He's my quintessential middle son. After I wrote that, I had to do a quick search to make sure that I knew what all I was including in that statement. The website I was checking out says that there are two types of middle children...Brown Eyes would be the quintessential Middle Child #2: outgoing, friendly, loud, laid back, and patient. And loud. Did I mention that one already?
Anywho, he is the most tender-hearted kid I know. And I don't mean that in a wimpy, thin-skinned kind of way; I mean he has more compassion and tenderness than should fit in his little body.
So I'm getting off track...he turned 10. And he's sweet. So I wanted to do something special for his birthday party. He also loves science, so rather than trying to find some awesome party-in-a-box thing, we got creative.
I observed that we should have areas in which we could analyze as many areas of science as we could. So here's a sample of what we did to construct his day in a Weird Science kind of way:
So of course we had to activate the thing with some solidified carbon dioxide (a.k.a. dry ice)...
...and some creepishly huge insects in
...eyeball beakers were certainly in order...
...as well as a petri dish cake. Complete with multiple bacteria and lab rats.
We had a substantial collection of experiments to investigate, and we initiated the plan with a
Hopefully, you've noticed by now how much linguistically scientific I have become since this party.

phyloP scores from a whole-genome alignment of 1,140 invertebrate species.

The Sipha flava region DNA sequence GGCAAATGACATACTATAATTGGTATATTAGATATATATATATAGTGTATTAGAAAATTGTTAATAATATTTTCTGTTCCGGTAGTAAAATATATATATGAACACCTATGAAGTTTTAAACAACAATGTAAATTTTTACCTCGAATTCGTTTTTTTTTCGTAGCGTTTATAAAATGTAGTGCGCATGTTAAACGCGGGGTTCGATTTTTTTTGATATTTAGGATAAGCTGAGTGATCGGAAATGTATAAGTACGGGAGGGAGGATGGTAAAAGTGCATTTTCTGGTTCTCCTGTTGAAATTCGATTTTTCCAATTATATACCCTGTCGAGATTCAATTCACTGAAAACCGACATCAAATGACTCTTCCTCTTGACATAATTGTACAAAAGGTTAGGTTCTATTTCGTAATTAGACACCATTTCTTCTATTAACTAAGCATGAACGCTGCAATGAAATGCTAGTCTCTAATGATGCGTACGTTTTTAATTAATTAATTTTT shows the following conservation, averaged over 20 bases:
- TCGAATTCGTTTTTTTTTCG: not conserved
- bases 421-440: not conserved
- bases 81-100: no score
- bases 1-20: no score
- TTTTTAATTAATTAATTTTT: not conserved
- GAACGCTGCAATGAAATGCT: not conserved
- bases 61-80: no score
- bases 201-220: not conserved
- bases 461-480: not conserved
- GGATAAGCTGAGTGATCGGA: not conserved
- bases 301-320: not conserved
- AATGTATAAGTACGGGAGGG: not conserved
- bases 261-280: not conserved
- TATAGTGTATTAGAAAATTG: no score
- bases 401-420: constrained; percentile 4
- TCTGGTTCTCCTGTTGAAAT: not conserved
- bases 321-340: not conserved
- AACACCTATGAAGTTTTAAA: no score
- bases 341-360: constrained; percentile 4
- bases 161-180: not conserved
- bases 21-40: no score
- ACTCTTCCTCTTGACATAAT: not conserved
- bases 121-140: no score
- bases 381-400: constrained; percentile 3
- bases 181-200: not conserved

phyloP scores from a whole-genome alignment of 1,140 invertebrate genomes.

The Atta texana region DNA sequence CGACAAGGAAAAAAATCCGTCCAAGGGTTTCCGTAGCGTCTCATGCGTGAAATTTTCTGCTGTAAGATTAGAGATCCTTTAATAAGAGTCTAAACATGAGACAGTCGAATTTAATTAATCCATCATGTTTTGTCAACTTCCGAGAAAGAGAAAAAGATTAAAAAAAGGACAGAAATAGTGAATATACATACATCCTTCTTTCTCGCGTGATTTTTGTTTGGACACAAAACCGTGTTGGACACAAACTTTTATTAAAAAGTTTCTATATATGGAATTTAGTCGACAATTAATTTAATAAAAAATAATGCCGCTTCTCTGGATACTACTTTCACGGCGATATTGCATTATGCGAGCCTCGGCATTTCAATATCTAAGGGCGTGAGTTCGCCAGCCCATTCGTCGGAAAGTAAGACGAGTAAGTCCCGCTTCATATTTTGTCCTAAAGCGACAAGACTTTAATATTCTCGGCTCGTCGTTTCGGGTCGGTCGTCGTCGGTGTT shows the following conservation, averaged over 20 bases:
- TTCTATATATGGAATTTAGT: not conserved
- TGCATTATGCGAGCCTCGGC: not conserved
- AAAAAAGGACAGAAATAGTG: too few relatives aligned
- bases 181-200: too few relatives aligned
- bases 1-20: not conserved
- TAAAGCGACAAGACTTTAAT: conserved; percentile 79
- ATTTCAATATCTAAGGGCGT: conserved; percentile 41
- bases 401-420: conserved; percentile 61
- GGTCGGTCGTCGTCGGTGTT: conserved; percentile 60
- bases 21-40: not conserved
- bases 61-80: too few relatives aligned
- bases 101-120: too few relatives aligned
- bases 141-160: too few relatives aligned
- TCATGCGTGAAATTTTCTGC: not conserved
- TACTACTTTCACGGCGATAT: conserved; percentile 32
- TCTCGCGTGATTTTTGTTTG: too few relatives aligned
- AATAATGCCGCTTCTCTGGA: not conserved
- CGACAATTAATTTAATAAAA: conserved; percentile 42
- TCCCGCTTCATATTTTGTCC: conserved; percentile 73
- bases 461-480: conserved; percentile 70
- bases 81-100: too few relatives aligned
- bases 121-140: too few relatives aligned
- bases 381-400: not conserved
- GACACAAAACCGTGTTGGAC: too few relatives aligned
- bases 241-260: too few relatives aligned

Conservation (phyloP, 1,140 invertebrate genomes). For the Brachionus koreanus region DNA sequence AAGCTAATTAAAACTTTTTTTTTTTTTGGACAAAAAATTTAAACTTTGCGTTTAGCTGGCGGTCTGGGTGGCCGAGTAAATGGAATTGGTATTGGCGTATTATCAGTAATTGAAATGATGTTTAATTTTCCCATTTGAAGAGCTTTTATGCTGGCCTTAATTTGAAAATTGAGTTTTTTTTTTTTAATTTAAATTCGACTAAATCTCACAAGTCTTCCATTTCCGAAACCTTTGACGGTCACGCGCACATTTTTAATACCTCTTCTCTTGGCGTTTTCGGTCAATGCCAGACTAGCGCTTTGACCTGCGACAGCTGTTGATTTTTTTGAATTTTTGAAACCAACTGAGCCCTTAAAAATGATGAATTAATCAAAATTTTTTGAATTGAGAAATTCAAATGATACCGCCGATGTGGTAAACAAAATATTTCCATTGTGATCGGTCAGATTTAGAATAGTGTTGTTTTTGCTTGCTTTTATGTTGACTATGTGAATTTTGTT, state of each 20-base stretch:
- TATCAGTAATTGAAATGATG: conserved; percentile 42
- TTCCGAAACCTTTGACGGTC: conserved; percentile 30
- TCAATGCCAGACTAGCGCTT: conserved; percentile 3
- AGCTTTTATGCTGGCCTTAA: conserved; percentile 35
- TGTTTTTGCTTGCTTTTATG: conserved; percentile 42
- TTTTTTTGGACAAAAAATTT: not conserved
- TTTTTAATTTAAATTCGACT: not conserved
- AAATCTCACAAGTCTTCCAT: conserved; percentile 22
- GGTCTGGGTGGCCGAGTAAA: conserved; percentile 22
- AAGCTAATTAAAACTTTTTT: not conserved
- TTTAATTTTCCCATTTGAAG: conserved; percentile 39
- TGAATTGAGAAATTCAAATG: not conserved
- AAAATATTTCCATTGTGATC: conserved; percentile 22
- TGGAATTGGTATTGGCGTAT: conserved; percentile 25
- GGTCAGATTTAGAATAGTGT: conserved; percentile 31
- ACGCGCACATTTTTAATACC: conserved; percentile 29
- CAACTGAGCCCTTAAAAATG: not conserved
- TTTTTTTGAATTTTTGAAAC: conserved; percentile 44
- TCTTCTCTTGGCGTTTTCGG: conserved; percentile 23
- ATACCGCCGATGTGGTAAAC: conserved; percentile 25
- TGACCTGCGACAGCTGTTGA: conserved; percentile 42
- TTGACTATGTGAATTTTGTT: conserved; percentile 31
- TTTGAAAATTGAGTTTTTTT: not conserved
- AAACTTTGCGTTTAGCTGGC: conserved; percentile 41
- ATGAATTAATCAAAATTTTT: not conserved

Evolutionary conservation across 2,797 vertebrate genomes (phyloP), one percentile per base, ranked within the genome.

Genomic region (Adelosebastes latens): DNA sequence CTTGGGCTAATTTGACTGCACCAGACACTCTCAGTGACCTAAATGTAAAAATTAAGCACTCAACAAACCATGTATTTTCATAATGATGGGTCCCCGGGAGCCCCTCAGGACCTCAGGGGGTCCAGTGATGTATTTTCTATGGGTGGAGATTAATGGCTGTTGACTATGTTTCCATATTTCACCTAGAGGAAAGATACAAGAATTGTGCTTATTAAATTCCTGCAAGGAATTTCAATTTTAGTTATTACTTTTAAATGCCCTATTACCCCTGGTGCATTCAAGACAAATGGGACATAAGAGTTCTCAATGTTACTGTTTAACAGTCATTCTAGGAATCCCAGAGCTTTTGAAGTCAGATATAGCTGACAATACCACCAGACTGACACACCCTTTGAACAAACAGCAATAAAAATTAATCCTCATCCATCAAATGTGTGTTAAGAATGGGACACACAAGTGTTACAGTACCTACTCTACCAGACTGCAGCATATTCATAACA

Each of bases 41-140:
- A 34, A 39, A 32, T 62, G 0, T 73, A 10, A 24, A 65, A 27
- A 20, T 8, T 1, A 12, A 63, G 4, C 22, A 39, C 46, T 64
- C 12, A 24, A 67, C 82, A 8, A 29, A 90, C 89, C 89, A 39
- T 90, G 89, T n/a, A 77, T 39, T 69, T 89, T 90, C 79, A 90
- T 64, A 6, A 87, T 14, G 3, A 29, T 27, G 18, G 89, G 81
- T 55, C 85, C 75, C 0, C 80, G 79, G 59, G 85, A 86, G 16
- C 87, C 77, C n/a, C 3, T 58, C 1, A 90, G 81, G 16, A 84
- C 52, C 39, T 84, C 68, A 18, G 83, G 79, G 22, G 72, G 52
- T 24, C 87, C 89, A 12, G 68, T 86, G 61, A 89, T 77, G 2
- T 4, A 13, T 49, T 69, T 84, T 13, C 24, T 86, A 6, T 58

Ummmm....yeah. Anyway. Back to discovering data....
I wrote clues with a lemon juice and corn starch composite on regular paper, and classified a set for each team. One clue connected with the next so that the team collectively determined what clue they were to find next. Can you guess what picture they were to find based on this clue?
Once they evaluated and understood the clue, they had to search for a picture of that clue that I had hidden in the yard. At that point, they opened up the paper to reveal the next clue. (I had a separate line of clues for each team.) Watching them run around the yard trying to be the first team to find all of their clues was the best part of this game.
Once they had discovered all their clues, this was the specimen they found...
And now that they each had their own set of protective eyewear, we were ready for some experiments...
We concocted a silly bandz lava lamp using oil, water, food coloring, alka-seltzer, and of course, science-shaped silly bandz!
We interblended white school glue, Borax, and food coloring to make the classic Gooey Gunk, which many of the boys had never handled before. If you've got boys and have never made this, go here for the recipe. It's a good dose of awesomeness for a kid.
Lil'bit's face cracks me up in this one...
We also put a penny inside (almost) clear balloons, blew it up, and then shook the balloon in a circular motion to illustrate centripetal force.
We performed a couple of other small experiments before going inside for cake and ice cream, but I have to say this picture just beats all...the moment the best friend of the birthday boy realized his beaker was staring at him...
And last, but not least...we burned off a little steam with an explosion of epic proportions...mentos and diet coke.
We tested several of these explosions, but this was the best picture recorded...and the very first one we launched. We estimated about 30 feet of diet coke lift.
Incidentally, if you are ever in need of either 1) all kinds of science-related equipment or accessories; or 2) wasting a profusion of time unnecessarily, you must visit the American Science and Surplus website. I haven't laughed that hard from shopping in a really long time. The product titles and descriptions are hilarious!
My personal favorite: the product title for temporary tattoos = Rebel without a Commitment